What Crisis?

By Lithwick, Dahlia | Newsweek, September 20, 2010 | Go to article overview
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What Crisis?


Lithwick, Dahlia, Newsweek


Byline: Dahlia Lithwick

Why vacancies on the bench matter.

Maybe it's a failure of language. Perhaps we've been referring to it as the "judicial-vacancy crisis" for so long that nobody believes it's a crisis anymore. Maybe we should upgrade it to a national judicial disaster or the global war on the judiciary. As the Los Angeles Times reported last week, approximately one federal judicial seat in eight is now vacant, and more are opening up. But instead of attempting to fix the problem, both sides argue over who is to blame.

Barack Obama has seated fewer federal judges than any president since Richard Nixon, and despite the Democrats' majority in the Senate, 102 out of 854 seats are vacant, and less than half of Obama's nominees have been confirmed. Now cue the finger-pointing. Democrats say Republicans are deliberately gumming up the confirmation process for Obama judges, using arcane Senate procedures and threats of filibusters to stretch out the process for even the most uncontroversial appointees. They're right. Republicans respond that Democrats started this game, and that the buck stops at Obama, who got off to a slow start with judicial nominations and never bothered to make this issue a priority. They're right too.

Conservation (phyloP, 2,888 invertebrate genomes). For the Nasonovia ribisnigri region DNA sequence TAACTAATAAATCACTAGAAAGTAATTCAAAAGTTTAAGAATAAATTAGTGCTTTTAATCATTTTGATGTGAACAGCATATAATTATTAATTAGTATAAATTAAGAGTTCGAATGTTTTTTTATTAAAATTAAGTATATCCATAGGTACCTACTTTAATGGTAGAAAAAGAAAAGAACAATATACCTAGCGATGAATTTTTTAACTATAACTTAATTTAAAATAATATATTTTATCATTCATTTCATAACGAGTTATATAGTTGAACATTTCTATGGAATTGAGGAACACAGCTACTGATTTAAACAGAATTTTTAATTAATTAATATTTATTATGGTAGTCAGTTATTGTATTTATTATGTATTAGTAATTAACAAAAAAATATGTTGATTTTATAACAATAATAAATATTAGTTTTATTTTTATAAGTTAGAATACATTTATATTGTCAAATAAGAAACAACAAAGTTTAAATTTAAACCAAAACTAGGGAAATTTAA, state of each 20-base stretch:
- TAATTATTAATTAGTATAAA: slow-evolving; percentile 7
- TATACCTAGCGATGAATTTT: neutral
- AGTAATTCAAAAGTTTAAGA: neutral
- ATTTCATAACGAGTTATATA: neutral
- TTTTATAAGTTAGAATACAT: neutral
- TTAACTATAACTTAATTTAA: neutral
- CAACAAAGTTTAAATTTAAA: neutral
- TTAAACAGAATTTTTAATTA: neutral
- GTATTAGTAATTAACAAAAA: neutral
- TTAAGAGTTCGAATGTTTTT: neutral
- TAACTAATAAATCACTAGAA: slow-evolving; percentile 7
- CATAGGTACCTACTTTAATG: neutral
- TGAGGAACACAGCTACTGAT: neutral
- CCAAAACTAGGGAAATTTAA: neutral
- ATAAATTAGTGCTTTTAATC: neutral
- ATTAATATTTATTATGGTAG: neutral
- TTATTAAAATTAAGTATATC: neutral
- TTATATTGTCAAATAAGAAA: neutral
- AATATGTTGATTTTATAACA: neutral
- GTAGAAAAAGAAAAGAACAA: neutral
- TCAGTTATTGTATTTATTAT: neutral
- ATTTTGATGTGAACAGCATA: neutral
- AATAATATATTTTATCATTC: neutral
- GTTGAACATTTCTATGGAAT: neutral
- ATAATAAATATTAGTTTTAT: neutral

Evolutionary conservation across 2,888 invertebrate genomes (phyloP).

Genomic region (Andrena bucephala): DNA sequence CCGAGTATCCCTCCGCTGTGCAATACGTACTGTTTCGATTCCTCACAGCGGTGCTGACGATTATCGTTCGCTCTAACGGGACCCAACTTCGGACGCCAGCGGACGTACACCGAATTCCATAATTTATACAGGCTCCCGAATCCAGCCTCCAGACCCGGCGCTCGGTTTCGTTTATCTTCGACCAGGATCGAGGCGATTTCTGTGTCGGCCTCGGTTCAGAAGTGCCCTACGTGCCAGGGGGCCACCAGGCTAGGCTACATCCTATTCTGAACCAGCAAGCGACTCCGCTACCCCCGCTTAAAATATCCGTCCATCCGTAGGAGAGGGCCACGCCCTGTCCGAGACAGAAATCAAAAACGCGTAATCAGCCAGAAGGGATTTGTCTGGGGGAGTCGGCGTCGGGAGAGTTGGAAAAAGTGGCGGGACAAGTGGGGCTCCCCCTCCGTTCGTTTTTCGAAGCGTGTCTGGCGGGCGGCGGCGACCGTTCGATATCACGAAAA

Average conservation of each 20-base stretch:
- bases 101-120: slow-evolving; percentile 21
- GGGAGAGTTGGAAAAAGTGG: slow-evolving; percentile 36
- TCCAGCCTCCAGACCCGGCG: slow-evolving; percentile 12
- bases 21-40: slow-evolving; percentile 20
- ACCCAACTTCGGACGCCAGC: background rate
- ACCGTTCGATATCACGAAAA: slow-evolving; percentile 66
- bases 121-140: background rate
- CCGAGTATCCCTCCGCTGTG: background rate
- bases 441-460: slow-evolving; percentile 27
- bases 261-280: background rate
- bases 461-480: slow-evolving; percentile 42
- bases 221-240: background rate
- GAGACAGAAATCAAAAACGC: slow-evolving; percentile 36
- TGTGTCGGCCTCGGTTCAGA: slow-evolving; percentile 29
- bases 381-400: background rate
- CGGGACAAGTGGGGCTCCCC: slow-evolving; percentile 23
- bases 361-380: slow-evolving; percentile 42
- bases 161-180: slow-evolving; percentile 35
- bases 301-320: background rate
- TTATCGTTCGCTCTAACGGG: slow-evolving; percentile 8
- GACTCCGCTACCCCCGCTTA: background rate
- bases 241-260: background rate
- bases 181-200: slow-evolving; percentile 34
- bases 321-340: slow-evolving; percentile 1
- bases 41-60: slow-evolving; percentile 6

Of course, not all blame is created equal. While it's true that Obama has been slow to put forth judges, and allowed the left-leaning American Bar Association extra time to vet his nominees, Republican obstruction has also reached new lows with this administration. As Russell Wheeler, who studies judicial vacancies at the Brookings Institution, explained to the Times, the longstanding political parlor game of stalling opposing federal-appeals-court nominations has recently "spread like a virus to the district courts." And despite some cries that Obama is stacking the bench with radical, wild-eyed liberals, the president has--with very few exceptions--nominated almost exclusively a slate of racially diverse moderates, who tend to receive near-unanimous support when they finally come to a vote. So when Senate Republicans suggest that Obama or Harry Reid is at fault for declining to stage a massive showdown over the judiciary in the Senate, it starts to sound a bit as if they are demanding greater obstruction of their own obstructionism.

But who's at fault for the judicial-vacancy standoff is only half the story. The real problem lies in convincing Americans that it matters.

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